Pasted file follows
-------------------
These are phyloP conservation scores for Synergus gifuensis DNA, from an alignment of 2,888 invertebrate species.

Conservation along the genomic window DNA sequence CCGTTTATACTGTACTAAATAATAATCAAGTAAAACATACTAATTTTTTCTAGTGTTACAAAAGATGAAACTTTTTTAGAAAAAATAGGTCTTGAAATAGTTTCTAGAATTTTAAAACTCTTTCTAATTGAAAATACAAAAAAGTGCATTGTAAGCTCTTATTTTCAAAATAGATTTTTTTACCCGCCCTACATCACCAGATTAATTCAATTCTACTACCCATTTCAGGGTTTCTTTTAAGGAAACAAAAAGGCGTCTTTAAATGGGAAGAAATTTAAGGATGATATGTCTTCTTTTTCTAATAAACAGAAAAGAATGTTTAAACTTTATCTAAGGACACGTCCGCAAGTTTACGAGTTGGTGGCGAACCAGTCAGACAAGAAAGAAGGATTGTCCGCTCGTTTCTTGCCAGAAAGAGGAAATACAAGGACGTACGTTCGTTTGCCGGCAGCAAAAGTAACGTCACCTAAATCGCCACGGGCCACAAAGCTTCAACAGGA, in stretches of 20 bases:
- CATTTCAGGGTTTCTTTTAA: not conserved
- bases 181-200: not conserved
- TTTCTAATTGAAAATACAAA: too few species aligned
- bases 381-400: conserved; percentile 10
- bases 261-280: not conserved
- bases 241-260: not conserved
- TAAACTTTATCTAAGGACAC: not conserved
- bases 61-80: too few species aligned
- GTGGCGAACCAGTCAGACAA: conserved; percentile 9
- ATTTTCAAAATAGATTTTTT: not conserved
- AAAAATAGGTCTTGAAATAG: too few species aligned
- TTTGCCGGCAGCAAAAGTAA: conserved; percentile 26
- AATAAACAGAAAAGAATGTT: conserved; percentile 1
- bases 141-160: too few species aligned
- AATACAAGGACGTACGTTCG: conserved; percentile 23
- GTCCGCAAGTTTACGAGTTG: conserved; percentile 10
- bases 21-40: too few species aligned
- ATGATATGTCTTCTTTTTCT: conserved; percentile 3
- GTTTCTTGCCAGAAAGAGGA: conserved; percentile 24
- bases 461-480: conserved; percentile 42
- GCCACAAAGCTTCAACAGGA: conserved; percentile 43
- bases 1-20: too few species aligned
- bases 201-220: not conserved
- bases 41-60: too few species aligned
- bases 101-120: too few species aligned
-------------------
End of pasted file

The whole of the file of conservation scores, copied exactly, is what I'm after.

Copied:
These are phyloP conservation scores for Synergus gifuensis DNA, from an alignment of 2,888 invertebrate species.

Conservation along the genomic window DNA sequence CCGTTTATACTGTACTAAATAATAATCAAGTAAAACATACTAATTTTTTCTAGTGTTACAAAAGATGAAACTTTTTTAGAAAAAATAGGTCTTGAAATAGTTTCTAGAATTTTAAAACTCTTTCTAATTGAAAATACAAAAAAGTGCATTGTAAGCTCTTATTTTCAAAATAGATTTTTTTACCCGCCCTACATCACCAGATTAATTCAATTCTACTACCCATTTCAGGGTTTCTTTTAAGGAAACAAAAAGGCGTCTTTAAATGGGAAGAAATTTAAGGATGATATGTCTTCTTTTTCTAATAAACAGAAAAGAATGTTTAAACTTTATCTAAGGACACGTCCGCAAGTTTACGAGTTGGTGGCGAACCAGTCAGACAAGAAAGAAGGATTGTCCGCTCGTTTCTTGCCAGAAAGAGGAAATACAAGGACGTACGTTCGTTTGCCGGCAGCAAAAGTAACGTCACCTAAATCGCCACGGGCCACAAAGCTTCAACAGGA, in stretches of 20 bases:
- CATTTCAGGGTTTCTTTTAA: not conserved
- bases 181-200: not conserved
- TTTCTAATTGAAAATACAAA: too few species aligned
- bases 381-400: conserved; percentile 10
- bases 261-280: not conserved
- bases 241-260: not conserved
- TAAACTTTATCTAAGGACAC: not conserved
- bases 61-80: too few species aligned
- GTGGCGAACCAGTCAGACAA: conserved; percentile 9
- ATTTTCAAAATAGATTTTTT: not conserved
- AAAAATAGGTCTTGAAATAG: too few species aligned
- TTTGCCGGCAGCAAAAGTAA: conserved; percentile 26
- AATAAACAGAAAAGAATGTT: conserved; percentile 1
- bases 141-160: too few species aligned
- AATACAAGGACGTACGTTCG: conserved; percentile 23
- GTCCGCAAGTTTACGAGTTG: conserved; percentile 10
- bases 21-40: too few species aligned
- ATGATATGTCTTCTTTTTCT: conserved; percentile 3
- GTTTCTTGCCAGAAAGAGGA: conserved; percentile 24
- bases 461-480: conserved; percentile 42
- GCCACAAAGCTTCAACAGGA: conserved; percentile 43
- bases 1-20: too few species aligned
- bases 201-220: not conserved
- bases 41-60: too few species aligned
- bases 101-120: too few species aligned